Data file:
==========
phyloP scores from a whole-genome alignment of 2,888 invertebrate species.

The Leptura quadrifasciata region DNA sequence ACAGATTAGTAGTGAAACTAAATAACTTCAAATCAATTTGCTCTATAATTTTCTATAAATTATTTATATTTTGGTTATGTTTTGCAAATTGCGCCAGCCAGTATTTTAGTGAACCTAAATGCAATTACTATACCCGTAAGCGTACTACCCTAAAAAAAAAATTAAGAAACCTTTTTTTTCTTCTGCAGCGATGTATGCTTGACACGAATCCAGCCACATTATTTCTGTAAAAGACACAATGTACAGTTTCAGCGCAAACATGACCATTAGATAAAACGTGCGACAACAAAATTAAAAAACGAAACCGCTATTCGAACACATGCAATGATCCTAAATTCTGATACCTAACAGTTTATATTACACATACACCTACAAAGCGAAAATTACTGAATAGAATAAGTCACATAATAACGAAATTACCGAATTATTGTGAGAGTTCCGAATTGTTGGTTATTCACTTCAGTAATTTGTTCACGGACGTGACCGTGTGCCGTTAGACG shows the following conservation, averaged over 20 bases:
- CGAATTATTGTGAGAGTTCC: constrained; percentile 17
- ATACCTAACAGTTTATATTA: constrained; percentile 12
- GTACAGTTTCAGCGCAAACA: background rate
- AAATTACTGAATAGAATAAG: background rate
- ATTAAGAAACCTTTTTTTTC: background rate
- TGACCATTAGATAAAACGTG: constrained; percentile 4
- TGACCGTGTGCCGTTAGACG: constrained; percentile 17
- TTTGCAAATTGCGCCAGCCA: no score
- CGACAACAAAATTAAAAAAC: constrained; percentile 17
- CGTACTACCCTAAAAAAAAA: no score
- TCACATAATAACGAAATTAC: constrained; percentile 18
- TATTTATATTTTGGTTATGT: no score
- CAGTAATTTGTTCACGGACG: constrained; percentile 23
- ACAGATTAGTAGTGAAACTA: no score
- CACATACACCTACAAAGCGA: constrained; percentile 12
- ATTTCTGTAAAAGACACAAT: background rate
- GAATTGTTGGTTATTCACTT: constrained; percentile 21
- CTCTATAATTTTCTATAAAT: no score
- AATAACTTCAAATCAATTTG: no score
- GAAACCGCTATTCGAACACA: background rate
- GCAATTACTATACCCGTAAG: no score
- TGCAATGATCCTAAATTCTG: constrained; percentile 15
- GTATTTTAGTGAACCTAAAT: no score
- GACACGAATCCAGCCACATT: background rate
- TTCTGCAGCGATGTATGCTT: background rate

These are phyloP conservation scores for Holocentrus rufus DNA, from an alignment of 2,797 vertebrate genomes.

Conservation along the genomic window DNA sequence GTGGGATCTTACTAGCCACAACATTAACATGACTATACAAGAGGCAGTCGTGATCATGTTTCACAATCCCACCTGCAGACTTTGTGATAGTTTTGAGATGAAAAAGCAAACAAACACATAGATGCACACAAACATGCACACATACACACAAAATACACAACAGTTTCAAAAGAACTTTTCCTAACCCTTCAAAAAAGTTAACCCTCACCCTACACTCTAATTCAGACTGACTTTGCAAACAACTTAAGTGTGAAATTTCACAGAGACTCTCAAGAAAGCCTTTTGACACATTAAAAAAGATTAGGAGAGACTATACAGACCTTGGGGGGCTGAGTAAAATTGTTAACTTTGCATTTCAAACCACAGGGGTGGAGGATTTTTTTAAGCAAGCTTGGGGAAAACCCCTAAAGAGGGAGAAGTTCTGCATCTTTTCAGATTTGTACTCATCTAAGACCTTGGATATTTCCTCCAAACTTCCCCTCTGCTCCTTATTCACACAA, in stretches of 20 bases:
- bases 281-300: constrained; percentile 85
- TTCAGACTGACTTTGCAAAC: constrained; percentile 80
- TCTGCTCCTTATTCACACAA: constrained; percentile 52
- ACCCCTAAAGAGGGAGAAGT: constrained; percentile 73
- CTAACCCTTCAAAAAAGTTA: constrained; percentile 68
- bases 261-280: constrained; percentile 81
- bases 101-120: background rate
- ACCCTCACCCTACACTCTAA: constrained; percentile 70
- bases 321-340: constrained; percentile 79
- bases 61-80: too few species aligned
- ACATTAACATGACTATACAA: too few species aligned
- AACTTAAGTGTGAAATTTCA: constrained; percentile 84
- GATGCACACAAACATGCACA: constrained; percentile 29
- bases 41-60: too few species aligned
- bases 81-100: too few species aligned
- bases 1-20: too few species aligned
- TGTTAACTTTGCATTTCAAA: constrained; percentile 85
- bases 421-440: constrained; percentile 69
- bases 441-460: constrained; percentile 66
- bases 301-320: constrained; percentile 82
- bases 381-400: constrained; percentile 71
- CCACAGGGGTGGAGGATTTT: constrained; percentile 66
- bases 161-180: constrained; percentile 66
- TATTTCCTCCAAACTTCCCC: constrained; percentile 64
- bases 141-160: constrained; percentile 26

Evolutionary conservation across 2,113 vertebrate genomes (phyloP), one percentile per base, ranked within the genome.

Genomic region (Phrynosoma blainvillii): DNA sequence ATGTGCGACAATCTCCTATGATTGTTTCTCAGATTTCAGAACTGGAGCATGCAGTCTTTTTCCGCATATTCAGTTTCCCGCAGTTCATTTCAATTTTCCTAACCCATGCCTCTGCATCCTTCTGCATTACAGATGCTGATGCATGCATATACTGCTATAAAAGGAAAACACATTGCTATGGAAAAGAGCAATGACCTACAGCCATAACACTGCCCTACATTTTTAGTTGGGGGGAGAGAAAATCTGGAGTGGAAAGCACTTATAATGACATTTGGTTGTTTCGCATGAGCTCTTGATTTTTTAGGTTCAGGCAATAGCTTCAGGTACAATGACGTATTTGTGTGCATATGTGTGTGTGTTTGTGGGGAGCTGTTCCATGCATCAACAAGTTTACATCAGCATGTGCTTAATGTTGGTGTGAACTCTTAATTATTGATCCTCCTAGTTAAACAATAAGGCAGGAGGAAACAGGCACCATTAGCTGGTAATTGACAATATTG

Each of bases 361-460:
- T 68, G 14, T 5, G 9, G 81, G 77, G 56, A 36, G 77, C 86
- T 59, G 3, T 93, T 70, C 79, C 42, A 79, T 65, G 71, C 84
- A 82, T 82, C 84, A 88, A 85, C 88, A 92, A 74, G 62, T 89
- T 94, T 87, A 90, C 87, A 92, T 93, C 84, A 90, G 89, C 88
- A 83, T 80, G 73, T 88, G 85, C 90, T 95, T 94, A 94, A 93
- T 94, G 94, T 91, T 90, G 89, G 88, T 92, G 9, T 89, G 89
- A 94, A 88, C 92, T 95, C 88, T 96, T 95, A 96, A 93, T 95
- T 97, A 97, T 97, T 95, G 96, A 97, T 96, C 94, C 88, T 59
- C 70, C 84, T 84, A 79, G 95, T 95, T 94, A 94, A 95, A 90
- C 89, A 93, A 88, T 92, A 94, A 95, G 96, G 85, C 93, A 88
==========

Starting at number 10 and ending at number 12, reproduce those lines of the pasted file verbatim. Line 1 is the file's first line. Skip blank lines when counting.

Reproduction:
- TTTGCAAATTGCGCCAGCCA: no score
- CGACAACAAAATTAAAAAAC: constrained; percentile 17
- CGTACTACCCTAAAAAAAAA: no score